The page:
The National Transportation Safety Board (NTSB) has begun the long process of determining what went wrong on Saturday when Asiana Airlines Flight 214 crashed upon landing at San Francisco International Airport, killing two people and injuring 182.
The NTSB’s “Go Team” assembled early in the morning on Sunday to start the first part of its investigation into the cause behind the devastating crash. Nothing — including pilot error — has been ruled out, according to investigators. Both black boxes were recovered and sent to the NTSB lab in Washington for analysis.
NTSB chairman Deborah Hersman said in a press conference on Sunday afternoon that the flight recorder showed that the jetliner attempted to abort its landing and come around for another try 1.5 seconds before it crashed at the San Francisco airport. The recorder also showed that the plane was flying too slowly as it approached the airport — well below the target landing speed of 137 knots (or 157 mph), although Hersman wouldn’t specify how fast the plane was moving — triggering a warning that the jetliner could stall. There was an increase in speed several seconds before the crash.
Asiana spokeswoman Lee Hyomin said that the pilot who had the controls during landing, Lee Gang-guk, had nearly 10,000 hours flying other planes but only 43 in the 777. The pilot was attempting his first landing of the 777 at the San Francisco airport on Saturday.
Three other pilots were on the plane, taking turns on the controls — all with more than 10,000 hours of flying experience. Lee Jeong-min, who had about 12,390 hours of flying experience, including 3,220 hours on the 777, was the deputy pilot, tasked with helping Lee Gang-guk get accustomed to the 777, according to Asiana Airlines.
Despite these revelations about the pilots’ experience, Hersman was hesitant to say that pilot error was the cause of the crash. “We know that there’s different levels of experience,” she told TODAY on Monday morning. “We need to understand what was going on between these two crew members at the time.”
Hersman told CNN on Saturday that the internal damage to the plane is “really striking,” and investigators were thankful there weren’t more deaths.
Yoon Young-doo, president of Asiana Airlines, said in a press conference on Sunday that the company believes there was no engine defect.
While details regarding the plane’s landing have yet to be confirmed, video and flight-tracking software show that the tail of the aircraft slammed into the edge of the runway first and broke off, sending the fuselage skidding on its belly, where it stopped just left of the runway and erupted in a ball of flame and smoke. The Daily Beast has a detailed report of the path and subsequent destruction of the plane after it landed, but all indications are that the aircraft was intact when it reached the runway.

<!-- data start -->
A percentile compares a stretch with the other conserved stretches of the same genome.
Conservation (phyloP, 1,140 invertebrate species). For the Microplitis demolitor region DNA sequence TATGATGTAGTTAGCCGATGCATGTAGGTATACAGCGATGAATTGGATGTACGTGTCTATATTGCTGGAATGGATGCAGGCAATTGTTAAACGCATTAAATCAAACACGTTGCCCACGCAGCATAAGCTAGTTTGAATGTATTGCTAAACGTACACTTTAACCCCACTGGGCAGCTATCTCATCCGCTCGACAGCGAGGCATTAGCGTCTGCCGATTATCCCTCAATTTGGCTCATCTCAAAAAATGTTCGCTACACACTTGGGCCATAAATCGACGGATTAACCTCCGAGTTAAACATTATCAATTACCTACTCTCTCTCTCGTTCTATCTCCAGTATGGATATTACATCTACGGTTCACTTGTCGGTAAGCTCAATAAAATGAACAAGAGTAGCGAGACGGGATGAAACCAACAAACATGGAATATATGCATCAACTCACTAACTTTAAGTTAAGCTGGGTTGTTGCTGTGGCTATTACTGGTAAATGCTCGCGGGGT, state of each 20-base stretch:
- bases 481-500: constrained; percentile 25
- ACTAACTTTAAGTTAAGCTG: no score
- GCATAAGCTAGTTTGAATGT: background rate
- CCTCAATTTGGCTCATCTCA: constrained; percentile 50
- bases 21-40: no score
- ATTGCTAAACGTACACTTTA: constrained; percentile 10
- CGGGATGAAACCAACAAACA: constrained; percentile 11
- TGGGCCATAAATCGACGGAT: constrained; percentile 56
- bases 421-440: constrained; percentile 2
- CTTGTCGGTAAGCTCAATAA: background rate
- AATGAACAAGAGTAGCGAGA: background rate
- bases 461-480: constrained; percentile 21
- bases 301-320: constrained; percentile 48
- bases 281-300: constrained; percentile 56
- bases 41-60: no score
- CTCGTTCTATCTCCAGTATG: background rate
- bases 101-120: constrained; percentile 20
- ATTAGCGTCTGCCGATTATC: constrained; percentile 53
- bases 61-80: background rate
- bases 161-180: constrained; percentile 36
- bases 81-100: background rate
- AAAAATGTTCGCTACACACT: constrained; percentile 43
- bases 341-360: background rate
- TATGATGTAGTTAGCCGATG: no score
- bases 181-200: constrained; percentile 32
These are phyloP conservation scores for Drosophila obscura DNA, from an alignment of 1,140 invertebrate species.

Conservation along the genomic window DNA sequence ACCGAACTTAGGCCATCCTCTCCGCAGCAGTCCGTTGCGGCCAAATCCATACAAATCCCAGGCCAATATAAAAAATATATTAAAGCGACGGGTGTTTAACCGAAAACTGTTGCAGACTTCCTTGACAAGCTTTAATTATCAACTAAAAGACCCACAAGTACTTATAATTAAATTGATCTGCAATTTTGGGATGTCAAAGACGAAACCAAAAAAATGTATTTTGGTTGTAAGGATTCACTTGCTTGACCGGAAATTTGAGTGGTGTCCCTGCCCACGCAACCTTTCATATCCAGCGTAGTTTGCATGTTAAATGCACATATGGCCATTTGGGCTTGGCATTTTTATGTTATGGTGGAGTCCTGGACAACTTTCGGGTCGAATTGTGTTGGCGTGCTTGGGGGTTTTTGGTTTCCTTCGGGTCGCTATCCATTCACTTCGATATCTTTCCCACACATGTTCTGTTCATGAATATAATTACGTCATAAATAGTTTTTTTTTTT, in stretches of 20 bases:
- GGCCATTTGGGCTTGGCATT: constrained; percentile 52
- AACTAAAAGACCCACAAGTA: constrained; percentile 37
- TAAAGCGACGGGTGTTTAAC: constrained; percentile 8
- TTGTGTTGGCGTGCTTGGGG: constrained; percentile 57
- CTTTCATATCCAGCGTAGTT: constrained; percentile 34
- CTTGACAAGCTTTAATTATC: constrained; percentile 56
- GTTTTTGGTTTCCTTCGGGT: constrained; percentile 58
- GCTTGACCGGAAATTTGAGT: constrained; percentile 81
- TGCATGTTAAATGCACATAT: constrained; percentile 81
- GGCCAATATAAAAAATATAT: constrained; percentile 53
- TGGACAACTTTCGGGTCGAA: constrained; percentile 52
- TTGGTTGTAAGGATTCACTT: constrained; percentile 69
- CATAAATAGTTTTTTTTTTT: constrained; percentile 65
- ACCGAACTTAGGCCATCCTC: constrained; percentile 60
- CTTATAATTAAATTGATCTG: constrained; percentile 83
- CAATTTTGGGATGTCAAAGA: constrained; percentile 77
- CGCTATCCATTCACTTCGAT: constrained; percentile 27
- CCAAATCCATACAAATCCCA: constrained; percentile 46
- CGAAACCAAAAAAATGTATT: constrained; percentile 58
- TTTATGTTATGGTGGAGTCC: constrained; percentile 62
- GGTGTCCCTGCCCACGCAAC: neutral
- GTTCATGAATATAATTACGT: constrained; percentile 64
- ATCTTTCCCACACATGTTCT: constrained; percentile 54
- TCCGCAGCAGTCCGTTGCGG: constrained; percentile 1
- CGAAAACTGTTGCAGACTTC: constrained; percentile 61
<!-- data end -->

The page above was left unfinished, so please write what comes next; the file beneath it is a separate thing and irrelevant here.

Aviation expert and former pilot Jim Tilmon told CNN that it appeared that the pilot came in too low and pulled up too late. “For whatever reason, the pilot did not have enough power available to correct the rate of descent that brought him into contact with the ground before he wanted to be there,” Tilmon said.
According to a Federal Aviation Administration bulletin, airport technology called the instrument landing system, which helps pilots correctly approach the runway, was not operating at the time of the crash. However, Kevin Hiatt, chief executive of the Flight Safety Foundation, told NBC News that airports commonly take this system off-line for maintenance on clear days. Indeed, San Francisco had ideal flying conditions on Saturday.
NBC News says the pilot did not make a distress call before landing. Audio recording of the pilot’s conversation with the flight tower confirms this.
Asiana officials say the pilot was a veteran, who has been flying since 1996. Hersman said they hope to interview the aircraft’s crew within the next few days. They will be evaluated by a special team with the NTSB to determine whether a range of factors may have affected their performances — from fatigue to depth of experience.
Many experts are speculating if the cause of Saturday’s crash was similar to the incident with British Airways Flight 38 — also a 777 — which landed short of the runway at London’s Heathrow Airport in January 2008. That investigation concluded that the hard landing was caused by ice that had gathered in the fuel system of that plane’s Rolls-Royce engine. But Larry Rooney, veteran pilot, NTSB-trained accident investigator and executive vice president of the Coalition of Airline Pilots Association, was cautious to link the two.
“One of the things they taught us in accident school is to never fall in love with a theory, the thing that you think [is the cause] at the onset might not be,” Rooney tells TIME, adding that even the same model of plane could have one of several types of engines manufactured by different companies. And at this point, only the Rolls-Royce engine has been known to have an issue with fuel icing.
But if it wasn’t ice, what did cause a seemingly normal flight to turn deadly? Investigators hope that the data they uncover from the black boxes, in correlation with interviews with the crew, will help them determine what happened so that they can prevent similar incidents in the future.
— The Associated Press contributed to this report.